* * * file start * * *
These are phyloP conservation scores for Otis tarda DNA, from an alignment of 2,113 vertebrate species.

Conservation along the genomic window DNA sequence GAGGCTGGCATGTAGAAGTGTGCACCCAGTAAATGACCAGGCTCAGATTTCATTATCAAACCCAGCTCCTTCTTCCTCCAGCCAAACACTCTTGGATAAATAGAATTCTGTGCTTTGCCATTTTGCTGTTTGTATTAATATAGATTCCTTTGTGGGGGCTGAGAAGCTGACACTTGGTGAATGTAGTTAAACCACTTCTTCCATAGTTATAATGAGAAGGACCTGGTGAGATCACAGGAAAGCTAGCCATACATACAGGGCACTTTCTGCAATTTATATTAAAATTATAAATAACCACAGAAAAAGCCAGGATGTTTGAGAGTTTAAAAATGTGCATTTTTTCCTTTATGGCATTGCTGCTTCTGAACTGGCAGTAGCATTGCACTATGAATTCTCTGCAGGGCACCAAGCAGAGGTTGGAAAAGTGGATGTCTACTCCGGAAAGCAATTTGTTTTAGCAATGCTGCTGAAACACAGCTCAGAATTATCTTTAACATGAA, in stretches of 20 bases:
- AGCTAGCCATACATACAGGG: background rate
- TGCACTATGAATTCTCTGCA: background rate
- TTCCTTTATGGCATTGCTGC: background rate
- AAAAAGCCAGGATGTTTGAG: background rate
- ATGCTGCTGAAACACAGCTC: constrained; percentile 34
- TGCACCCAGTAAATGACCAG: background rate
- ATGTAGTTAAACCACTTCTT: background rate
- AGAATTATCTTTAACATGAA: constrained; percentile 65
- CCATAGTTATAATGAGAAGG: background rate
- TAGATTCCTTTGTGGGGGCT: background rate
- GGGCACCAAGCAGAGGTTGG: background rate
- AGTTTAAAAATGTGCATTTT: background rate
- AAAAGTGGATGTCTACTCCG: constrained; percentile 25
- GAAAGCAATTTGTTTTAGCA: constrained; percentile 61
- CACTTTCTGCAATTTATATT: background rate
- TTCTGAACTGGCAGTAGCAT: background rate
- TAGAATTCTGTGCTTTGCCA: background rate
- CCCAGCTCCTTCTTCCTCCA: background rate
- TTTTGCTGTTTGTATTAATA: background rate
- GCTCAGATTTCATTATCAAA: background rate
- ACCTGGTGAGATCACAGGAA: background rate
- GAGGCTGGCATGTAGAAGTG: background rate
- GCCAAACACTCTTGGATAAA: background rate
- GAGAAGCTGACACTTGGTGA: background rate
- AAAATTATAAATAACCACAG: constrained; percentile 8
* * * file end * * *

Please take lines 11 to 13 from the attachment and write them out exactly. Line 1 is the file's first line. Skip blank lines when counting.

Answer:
- CCATAGTTATAATGAGAAGG: background rate
- TAGATTCCTTTGTGGGGGCT: background rate
- GGGCACCAAGCAGAGGTTGG: background rate